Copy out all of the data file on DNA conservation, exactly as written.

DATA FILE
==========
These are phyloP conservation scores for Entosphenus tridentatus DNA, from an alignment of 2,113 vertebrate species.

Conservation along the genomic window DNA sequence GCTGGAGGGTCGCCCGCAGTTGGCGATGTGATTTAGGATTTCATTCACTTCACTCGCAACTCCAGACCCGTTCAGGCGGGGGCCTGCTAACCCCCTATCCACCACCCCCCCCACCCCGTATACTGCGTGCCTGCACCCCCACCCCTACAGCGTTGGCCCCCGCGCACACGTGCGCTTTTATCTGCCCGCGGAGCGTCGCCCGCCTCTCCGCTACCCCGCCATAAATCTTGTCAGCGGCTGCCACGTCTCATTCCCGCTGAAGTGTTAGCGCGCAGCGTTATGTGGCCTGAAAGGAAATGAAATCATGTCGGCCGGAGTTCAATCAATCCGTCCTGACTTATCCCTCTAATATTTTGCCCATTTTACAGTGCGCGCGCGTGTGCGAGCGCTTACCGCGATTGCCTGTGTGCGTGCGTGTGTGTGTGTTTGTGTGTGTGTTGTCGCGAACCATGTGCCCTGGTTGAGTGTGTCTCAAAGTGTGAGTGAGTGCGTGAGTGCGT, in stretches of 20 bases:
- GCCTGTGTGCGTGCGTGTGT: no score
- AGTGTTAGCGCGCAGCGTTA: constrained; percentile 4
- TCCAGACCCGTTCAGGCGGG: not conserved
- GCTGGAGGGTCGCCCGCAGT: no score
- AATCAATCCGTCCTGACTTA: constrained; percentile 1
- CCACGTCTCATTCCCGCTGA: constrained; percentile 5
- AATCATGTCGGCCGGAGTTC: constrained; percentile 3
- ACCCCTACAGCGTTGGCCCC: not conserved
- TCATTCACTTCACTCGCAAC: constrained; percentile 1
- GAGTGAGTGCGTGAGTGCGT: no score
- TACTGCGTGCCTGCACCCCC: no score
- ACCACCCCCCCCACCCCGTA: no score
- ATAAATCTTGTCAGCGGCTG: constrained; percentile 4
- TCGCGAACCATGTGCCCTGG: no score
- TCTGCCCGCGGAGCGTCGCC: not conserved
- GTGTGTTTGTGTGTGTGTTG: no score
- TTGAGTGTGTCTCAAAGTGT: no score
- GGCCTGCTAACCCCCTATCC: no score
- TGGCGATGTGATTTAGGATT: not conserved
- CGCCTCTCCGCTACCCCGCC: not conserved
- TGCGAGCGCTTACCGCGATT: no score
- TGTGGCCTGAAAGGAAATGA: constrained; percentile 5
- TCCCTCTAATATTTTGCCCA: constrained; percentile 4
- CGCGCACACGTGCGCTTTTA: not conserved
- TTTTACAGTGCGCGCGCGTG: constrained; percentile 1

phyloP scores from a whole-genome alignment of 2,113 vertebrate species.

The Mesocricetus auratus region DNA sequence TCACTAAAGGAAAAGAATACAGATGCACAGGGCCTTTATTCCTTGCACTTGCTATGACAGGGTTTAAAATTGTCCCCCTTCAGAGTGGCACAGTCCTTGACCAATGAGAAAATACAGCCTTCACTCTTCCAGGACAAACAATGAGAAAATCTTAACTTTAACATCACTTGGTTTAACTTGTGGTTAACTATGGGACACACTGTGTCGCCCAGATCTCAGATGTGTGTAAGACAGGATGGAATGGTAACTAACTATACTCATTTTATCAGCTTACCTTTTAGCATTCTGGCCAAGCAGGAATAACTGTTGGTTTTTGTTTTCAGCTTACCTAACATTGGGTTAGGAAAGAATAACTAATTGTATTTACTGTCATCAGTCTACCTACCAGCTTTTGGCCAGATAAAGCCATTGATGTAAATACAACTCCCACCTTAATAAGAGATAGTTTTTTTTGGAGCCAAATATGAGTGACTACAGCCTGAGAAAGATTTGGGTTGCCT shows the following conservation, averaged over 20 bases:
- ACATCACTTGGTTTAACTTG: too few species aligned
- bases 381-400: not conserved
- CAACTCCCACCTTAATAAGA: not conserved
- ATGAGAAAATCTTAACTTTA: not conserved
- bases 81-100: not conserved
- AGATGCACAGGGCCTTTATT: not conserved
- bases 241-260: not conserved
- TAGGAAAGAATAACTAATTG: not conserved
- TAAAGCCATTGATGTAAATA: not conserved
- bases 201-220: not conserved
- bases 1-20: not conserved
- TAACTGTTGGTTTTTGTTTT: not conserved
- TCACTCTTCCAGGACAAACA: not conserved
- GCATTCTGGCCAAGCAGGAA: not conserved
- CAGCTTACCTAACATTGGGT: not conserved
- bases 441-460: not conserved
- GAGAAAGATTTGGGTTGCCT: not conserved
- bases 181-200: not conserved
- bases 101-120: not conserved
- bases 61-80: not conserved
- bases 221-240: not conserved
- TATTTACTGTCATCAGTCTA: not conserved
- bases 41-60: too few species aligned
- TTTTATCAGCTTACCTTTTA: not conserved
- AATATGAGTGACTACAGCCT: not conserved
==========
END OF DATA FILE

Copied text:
These are phyloP conservation scores for Entosphenus tridentatus DNA, from an alignment of 2,113 vertebrate species.

Conservation along the genomic window DNA sequence GCTGGAGGGTCGCCCGCAGTTGGCGATGTGATTTAGGATTTCATTCACTTCACTCGCAACTCCAGACCCGTTCAGGCGGGGGCCTGCTAACCCCCTATCCACCACCCCCCCCACCCCGTATACTGCGTGCCTGCACCCCCACCCCTACAGCGTTGGCCCCCGCGCACACGTGCGCTTTTATCTGCCCGCGGAGCGTCGCCCGCCTCTCCGCTACCCCGCCATAAATCTTGTCAGCGGCTGCCACGTCTCATTCCCGCTGAAGTGTTAGCGCGCAGCGTTATGTGGCCTGAAAGGAAATGAAATCATGTCGGCCGGAGTTCAATCAATCCGTCCTGACTTATCCCTCTAATATTTTGCCCATTTTACAGTGCGCGCGCGTGTGCGAGCGCTTACCGCGATTGCCTGTGTGCGTGCGTGTGTGTGTGTTTGTGTGTGTGTTGTCGCGAACCATGTGCCCTGGTTGAGTGTGTCTCAAAGTGTGAGTGAGTGCGTGAGTGCGT, in stretches of 20 bases:
- GCCTGTGTGCGTGCGTGTGT: no score
- AGTGTTAGCGCGCAGCGTTA: constrained; percentile 4
- TCCAGACCCGTTCAGGCGGG: not conserved
- GCTGGAGGGTCGCCCGCAGT: no score
- AATCAATCCGTCCTGACTTA: constrained; percentile 1
- CCACGTCTCATTCCCGCTGA: constrained; percentile 5
- AATCATGTCGGCCGGAGTTC: constrained; percentile 3
- ACCCCTACAGCGTTGGCCCC: not conserved
- TCATTCACTTCACTCGCAAC: constrained; percentile 1
- GAGTGAGTGCGTGAGTGCGT: no score
- TACTGCGTGCCTGCACCCCC: no score
- ACCACCCCCCCCACCCCGTA: no score
- ATAAATCTTGTCAGCGGCTG: constrained; percentile 4
- TCGCGAACCATGTGCCCTGG: no score
- TCTGCCCGCGGAGCGTCGCC: not conserved
- GTGTGTTTGTGTGTGTGTTG: no score
- TTGAGTGTGTCTCAAAGTGT: no score
- GGCCTGCTAACCCCCTATCC: no score
- TGGCGATGTGATTTAGGATT: not conserved
- CGCCTCTCCGCTACCCCGCC: not conserved
- TGCGAGCGCTTACCGCGATT: no score
- TGTGGCCTGAAAGGAAATGA: constrained; percentile 5
- TCCCTCTAATATTTTGCCCA: constrained; percentile 4
- CGCGCACACGTGCGCTTTTA: not conserved
- TTTTACAGTGCGCGCGCGTG: constrained; percentile 1

phyloP scores from a whole-genome alignment of 2,113 vertebrate species.

The Mesocricetus auratus region DNA sequence TCACTAAAGGAAAAGAATACAGATGCACAGGGCCTTTATTCCTTGCACTTGCTATGACAGGGTTTAAAATTGTCCCCCTTCAGAGTGGCACAGTCCTTGACCAATGAGAAAATACAGCCTTCACTCTTCCAGGACAAACAATGAGAAAATCTTAACTTTAACATCACTTGGTTTAACTTGTGGTTAACTATGGGACACACTGTGTCGCCCAGATCTCAGATGTGTGTAAGACAGGATGGAATGGTAACTAACTATACTCATTTTATCAGCTTACCTTTTAGCATTCTGGCCAAGCAGGAATAACTGTTGGTTTTTGTTTTCAGCTTACCTAACATTGGGTTAGGAAAGAATAACTAATTGTATTTACTGTCATCAGTCTACCTACCAGCTTTTGGCCAGATAAAGCCATTGATGTAAATACAACTCCCACCTTAATAAGAGATAGTTTTTTTTGGAGCCAAATATGAGTGACTACAGCCTGAGAAAGATTTGGGTTGCCT shows the following conservation, averaged over 20 bases:
- ACATCACTTGGTTTAACTTG: too few species aligned
- bases 381-400: not conserved
- CAACTCCCACCTTAATAAGA: not conserved
- ATGAGAAAATCTTAACTTTA: not conserved
- bases 81-100: not conserved
- AGATGCACAGGGCCTTTATT: not conserved
- bases 241-260: not conserved
- TAGGAAAGAATAACTAATTG: not conserved
- TAAAGCCATTGATGTAAATA: not conserved
- bases 201-220: not conserved
- bases 1-20: not conserved
- TAACTGTTGGTTTTTGTTTT: not conserved
- TCACTCTTCCAGGACAAACA: not conserved
- GCATTCTGGCCAAGCAGGAA: not conserved
- CAGCTTACCTAACATTGGGT: not conserved
- bases 441-460: not conserved
- GAGAAAGATTTGGGTTGCCT: not conserved
- bases 181-200: not conserved
- bases 101-120: not conserved
- bases 61-80: not conserved
- bases 221-240: not conserved
- TATTTACTGTCATCAGTCTA: not conserved
- bases 41-60: too few species aligned
- TTTTATCAGCTTACCTTTTA: not conserved
- AATATGAGTGACTACAGCCT: not conserved